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|Hist. Steuben by McMasters Table of Contents|
History of the Settlement of Steuben County, New York
by: Guy McMasters 
of the following annals was undertaken at the request of the publishers of
this volume. When of course it was not expected that the general public would
feel any interest in the subject of the work, it was yet believed that to
the citizens of Steuben County a chronicle of its settlement would possess
some value. The task was entered upon, not without misgivings that the historic
materials to be found in a backwoods county, destitute of colonial and
revolutionary reminiscence, and possessing an antiquity of at most seventy
years beyond which there was nothing even to be
would prove rather scanty; and, while it cannot be pretended that the vein
has been found richer than it promised, it is nevertheless hoped that something
of interest to citizens of the county has been rescued from the forgetfulness
into which the annals of the settlement were fast passing.
All the facts set forth in the pages ensuing, except those for which credit is given to other sources, were collected by the Editor of the volume, by personal inquiry in most cases, from the surviving pioneers of the county. He has been unable to enrich his collection by any ancient documentary matter--letters, diaries or memoranda. The early history of the county rested in the memory of the few pioneers who are living, and in the traditions handed down by the who are departed. The appearance of Mr. O. Tuner's timely History of "Phelps and Gorham's Purchase," after this work was prepared for the press, has enabled the editor to correct the results of his own inquiries in several important instances.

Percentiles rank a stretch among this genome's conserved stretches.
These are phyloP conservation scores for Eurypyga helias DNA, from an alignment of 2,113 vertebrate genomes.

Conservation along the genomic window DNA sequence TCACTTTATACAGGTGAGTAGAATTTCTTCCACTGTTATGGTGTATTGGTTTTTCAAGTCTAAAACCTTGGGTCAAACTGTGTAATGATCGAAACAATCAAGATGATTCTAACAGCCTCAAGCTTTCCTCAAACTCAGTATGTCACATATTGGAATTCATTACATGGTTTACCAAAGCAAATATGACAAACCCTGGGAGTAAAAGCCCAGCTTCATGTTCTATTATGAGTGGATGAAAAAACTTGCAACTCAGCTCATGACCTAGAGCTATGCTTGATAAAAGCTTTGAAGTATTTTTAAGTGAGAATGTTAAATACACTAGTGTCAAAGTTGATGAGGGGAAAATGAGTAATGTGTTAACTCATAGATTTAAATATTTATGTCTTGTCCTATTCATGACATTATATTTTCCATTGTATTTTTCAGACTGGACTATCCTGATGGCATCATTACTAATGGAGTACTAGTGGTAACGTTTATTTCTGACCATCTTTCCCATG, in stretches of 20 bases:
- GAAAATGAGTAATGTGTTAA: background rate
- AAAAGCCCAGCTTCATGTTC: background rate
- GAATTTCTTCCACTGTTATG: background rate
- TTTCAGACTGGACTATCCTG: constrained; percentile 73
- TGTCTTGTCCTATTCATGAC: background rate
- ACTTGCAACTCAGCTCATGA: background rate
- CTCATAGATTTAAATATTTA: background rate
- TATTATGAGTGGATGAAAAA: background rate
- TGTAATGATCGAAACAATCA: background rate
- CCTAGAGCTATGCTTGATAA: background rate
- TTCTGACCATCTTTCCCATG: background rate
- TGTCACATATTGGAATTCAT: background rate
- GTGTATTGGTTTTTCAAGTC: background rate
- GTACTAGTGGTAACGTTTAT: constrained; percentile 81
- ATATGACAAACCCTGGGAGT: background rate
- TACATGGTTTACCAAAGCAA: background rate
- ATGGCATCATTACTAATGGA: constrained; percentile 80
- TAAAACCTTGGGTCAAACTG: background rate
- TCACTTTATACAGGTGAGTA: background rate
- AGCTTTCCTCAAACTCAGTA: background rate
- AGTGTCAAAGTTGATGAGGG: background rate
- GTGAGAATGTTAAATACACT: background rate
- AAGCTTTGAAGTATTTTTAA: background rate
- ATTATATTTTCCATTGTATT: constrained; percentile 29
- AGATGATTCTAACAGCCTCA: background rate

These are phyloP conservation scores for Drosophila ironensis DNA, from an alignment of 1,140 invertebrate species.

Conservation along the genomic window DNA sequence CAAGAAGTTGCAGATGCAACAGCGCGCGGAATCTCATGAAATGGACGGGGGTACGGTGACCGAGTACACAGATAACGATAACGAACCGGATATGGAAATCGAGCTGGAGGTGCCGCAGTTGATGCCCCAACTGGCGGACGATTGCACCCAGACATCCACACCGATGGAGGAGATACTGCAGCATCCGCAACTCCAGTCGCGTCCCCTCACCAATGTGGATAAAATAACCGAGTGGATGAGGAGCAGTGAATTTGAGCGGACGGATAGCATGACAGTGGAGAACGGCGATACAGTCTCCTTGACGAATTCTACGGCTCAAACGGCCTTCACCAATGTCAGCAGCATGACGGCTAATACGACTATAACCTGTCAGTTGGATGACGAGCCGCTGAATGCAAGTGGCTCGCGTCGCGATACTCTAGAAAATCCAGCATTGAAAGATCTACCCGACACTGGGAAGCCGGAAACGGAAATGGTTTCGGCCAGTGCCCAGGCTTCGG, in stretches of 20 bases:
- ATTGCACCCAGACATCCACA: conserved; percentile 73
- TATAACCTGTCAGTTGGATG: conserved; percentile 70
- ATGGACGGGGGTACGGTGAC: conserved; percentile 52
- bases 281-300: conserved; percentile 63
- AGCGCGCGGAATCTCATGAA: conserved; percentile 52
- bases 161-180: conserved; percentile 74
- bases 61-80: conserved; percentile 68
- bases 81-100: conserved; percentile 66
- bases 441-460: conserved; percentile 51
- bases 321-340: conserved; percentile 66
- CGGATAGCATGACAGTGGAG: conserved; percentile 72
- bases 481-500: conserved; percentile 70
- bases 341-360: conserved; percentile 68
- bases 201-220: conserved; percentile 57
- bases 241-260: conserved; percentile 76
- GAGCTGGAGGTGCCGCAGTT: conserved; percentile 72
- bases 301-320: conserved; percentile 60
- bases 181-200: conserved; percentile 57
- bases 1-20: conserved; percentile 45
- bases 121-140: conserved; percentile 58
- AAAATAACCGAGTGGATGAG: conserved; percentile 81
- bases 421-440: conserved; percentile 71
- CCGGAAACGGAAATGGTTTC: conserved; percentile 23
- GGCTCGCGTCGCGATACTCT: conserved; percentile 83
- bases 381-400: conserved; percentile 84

Those whose memory extends to the period of settlement, will find this but an unsatisfactory chronicle of the old time. Individuals who merit notices as early settlers of the county have probably been passed over unnoticed; many facts of interest and importance have doubtless escaped the researches of the editor, and serious inaccuracies will undoubtedly be discovered in the statements recorded. A fair degree of diligence in searching for facts, and a sincere desire to preserve honorable among those who shall hereafter inhabit this county, the memory of those plain, hardy and freehearted men who first broke into its original wilderness and by the work of their own hands began to make it what it now is, are all that can be offered in extenuation of the meagerness of the results of the editor's labors. The collection should have been made twenty years ago. Many pioneers of note--men of adventure, of observation and of rare powers of narration, have gone from among the living since that time. Much of valuable and entertaining reminiscence has perished with them.
It is well enough, perhaps, to add in explanation of vagaries of divers descriptions which may be encountered in the following pages, and for which the reader may be at a loss to account, that this volume was written nearly two years ago, and at a period of life which such a lapse of time happily brings great changes of taste and feeling.
The editor takes pleasure in acknowledging his obligations to citizens in various parts of the county to whom he had occasion to apply in the course of his inquiries, for the readiness with which he has in all cases been assisted in the prosecution of his researches.